With VAT levied on ad valorem basis, states’ tax revenue from the two fuels rise in tandem with the increase in their prices.
Even as skyrocketing prices of petrol and diesel is a political hot potato, with the Opposition raising the heat on the NDA government at the Centre citing the large component of central taxes in these prices, state governments are quietly making a killing.
With the state-level value added tax (VAT)/sales tax being levied on an ad valorem basis, states’ tax revenue from the two fuels rise in tandem with the increase in their prices. Elevated fuel prices, however, don’t help the Centre much as the excise duties on petrol and diesel, through which it mobilises the bulk of the indirect tax revenue from the oil sector, are specific (quantity-wise).
According to an FE analysis, since prices to the dealer (base prices) of petrol and diesel on September 3 were higher by 12% and 15%, respectively, from the levels on April 1, states’ revenue saw a quantum jump. Maharashtra, for instance, collected Rs 5.49 crore more from sales tax on the two fuels on September 3 compared with what it garnered on April 1.
Such extra daily receipts for Tamil Nadu was Rs 3.69 crore and for West Bengal, Rs 2.06 crore.
Even the small city state of Delhi raked in extra daily revenue of about Rs 1 crore on September 3 from these taxes compared to the level four months ago.
While central taxes used to be roughly 60% of the total indirect taxes on crude/oil products, the rising prices are increasingly matching their share with that of state-level taxes. Apart from the specific excise duties on petrol and diesel, the Centre levies an ad valorem excise on aviation turban fuel and charges cess and customs duty on crude oil. As for states, while VAT/sales tax on POL (petroleum, oil, lubricant) accounts for about 90% the tax revenue from the sector, the balance comes from royalties, extra crude oil cess, octroi and other levies. (From FY18, the taxes on petroleum items include the goods and services tax on naphtha, LPG and kerosene, which is shared between the Centre and states).
In FY18, the Centre collected Rs 2,88,442 crore from indirect taxes on crude and oil products and another `59,416 crore from direct taxes (corporate income tax and dividend distribution tax). States among them have collected Rs 2,08,893 crore.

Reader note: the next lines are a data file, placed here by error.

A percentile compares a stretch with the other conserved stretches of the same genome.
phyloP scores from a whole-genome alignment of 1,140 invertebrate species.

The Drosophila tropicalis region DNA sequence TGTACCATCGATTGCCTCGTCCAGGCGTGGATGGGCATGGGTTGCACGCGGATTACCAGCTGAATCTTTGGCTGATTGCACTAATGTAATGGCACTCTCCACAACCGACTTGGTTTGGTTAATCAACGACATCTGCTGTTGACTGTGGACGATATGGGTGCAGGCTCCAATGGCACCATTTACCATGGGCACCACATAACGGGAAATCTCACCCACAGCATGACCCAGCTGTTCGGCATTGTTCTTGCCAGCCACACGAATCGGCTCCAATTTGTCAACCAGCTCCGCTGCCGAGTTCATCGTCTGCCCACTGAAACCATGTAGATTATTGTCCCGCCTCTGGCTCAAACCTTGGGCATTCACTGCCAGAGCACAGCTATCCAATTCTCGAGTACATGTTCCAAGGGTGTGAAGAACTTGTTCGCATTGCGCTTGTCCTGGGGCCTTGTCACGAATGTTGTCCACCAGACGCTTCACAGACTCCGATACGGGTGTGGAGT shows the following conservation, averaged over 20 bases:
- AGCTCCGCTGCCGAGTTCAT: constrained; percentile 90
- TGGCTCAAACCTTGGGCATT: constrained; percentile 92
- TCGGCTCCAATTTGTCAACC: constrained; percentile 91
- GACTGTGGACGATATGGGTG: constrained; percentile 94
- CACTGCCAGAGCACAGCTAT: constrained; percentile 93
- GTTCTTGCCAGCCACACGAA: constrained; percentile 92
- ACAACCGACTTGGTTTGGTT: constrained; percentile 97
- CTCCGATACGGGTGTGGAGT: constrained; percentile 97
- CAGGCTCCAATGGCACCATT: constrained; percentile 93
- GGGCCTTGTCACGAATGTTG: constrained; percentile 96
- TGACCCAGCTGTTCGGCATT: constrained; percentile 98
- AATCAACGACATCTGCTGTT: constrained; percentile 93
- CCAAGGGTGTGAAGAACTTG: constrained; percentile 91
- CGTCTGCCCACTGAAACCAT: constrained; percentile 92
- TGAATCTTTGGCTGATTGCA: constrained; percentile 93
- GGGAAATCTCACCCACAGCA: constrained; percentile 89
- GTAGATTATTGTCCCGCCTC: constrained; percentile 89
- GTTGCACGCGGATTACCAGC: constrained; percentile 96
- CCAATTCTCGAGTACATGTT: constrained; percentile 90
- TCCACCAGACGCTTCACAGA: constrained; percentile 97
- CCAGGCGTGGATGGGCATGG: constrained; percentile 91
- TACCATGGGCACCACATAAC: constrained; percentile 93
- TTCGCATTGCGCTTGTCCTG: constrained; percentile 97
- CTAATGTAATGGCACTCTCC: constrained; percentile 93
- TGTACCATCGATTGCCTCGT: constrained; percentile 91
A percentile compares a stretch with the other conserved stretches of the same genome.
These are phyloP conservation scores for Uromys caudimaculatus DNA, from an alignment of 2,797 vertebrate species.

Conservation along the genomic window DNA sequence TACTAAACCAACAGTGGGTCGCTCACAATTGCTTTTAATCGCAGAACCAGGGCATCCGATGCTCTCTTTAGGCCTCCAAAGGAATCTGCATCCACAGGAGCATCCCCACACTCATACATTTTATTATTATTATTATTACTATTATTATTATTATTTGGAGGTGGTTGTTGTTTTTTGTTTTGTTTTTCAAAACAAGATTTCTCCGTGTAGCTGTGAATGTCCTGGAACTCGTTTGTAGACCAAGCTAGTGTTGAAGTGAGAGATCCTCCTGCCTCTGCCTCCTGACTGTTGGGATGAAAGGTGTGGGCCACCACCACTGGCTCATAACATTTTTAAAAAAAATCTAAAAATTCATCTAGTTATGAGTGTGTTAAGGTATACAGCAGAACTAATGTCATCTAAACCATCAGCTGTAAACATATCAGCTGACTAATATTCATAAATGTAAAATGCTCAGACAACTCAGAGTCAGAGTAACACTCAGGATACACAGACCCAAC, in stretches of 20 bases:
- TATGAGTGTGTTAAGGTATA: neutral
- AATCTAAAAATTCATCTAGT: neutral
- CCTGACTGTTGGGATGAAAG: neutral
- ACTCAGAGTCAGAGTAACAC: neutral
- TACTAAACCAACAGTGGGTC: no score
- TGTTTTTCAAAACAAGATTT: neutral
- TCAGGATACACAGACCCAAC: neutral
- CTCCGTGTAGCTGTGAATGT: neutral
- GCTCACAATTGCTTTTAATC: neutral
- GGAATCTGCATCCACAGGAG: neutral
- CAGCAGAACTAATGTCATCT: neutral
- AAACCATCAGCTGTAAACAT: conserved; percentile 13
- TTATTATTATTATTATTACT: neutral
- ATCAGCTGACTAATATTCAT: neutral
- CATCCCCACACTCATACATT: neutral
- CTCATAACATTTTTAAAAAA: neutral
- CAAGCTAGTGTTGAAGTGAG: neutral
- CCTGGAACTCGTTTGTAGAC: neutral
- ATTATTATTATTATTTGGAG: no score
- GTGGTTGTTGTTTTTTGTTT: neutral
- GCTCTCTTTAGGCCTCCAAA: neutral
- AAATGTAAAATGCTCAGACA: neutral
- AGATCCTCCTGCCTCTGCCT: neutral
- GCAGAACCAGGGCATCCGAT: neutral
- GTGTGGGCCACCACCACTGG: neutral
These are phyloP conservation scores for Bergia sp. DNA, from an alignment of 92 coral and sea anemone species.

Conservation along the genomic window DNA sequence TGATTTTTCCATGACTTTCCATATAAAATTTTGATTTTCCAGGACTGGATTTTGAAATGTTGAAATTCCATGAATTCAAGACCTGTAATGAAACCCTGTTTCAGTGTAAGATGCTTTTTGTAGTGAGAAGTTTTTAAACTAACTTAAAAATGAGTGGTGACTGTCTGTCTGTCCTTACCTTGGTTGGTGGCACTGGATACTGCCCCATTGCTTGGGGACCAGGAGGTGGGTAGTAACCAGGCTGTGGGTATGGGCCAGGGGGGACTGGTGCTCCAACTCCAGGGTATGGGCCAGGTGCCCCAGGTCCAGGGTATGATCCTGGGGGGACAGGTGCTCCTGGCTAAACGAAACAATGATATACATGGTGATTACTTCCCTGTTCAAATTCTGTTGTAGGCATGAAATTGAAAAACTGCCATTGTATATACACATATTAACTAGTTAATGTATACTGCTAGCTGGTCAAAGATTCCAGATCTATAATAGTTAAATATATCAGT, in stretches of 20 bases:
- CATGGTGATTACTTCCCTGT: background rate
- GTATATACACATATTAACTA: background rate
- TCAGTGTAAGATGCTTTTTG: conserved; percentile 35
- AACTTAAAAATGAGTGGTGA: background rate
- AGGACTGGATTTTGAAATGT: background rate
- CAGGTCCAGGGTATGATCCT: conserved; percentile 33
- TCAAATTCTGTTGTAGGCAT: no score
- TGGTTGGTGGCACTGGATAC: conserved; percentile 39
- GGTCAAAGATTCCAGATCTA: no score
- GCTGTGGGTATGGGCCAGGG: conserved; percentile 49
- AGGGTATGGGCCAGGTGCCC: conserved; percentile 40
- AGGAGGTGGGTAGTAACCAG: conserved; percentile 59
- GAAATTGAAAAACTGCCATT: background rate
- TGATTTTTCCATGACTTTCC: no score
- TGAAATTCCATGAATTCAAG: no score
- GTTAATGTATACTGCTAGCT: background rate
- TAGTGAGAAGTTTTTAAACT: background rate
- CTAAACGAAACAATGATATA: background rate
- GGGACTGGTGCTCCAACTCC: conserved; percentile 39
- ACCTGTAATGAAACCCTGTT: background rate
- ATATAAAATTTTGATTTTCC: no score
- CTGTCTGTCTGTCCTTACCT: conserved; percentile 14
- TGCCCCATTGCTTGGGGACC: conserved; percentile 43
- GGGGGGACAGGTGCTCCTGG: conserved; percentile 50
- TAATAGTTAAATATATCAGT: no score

The state government of Delhi was collecting around Rs 15.68/litre on petrol sold on April 1, and this went up to `16.85/litre on September 3. Similarly, the Maharashtra government collected `25.82/litre on petrol on April 1 which rose to Rs 27.24/ litre on September 3.
The relentless rise in petroleum product prices — which are linked to global prices — continued over the past week.
As the pricing of the two fuels are decontrolled, global price changes are factored in retail prices on a 15-day rolling basis. Prior to June 2017, state-run oil marketing companies — Indian Oil Corporation, Bharat Petroleum Corporation and Hindustan Petroleum Corporation — used to review retail fuel prices every 15 days.
The central excise duties remained static at Rs 19.48/litre on petrol and Rs 15.33/litre on diesel since October last year when these taxes were cut by Rs 2 per litre. The current government increased excise duties nine times between November 2014 and January 2016 to increase its revenue when crude oil prices fell steeply and went below the $40 per barrel mark. However, now that the prices are hovering around $80 per barrel, the finance ministry earlier this week clarified that it cannot cut excise duty as it might affect this financial year’s fiscal maths. To add to the Centre’s woes, the dollar too has strengthened against the rupee and is hovering around the Rs 70 per dollar mark.
To arrive at the daily VAT collection figures, FE relied on the Petroleum Planning and Analysis Cell’s (PPAC) petrol and diesel consumption data for FY18 to compute the daily consumption of the fuels in the four select states — Delhi, Maharashtra, West Bengal and Tamil Nadu. (These states were selected since historical fuel price data for only these are officially put out.) While the PPAC data on share of these states in the domestic consumption of all petroleum products are available, we assumed that they may have a similar share in the consumption of petrol and diesel as well and arrived at these fuels’ daily consumption levels in these states. Given the ad valorem VAT rates prevailing in these states and the retail fuel prices on the two days, the VAT incidence (`/litre) for both days were estimated. Assuming the consumption to be the same on both days (petroleum consumption is almost price-inelastic and consumption doesn’t differ much in such short periods), the tax collections on both days and the differences too were calculated.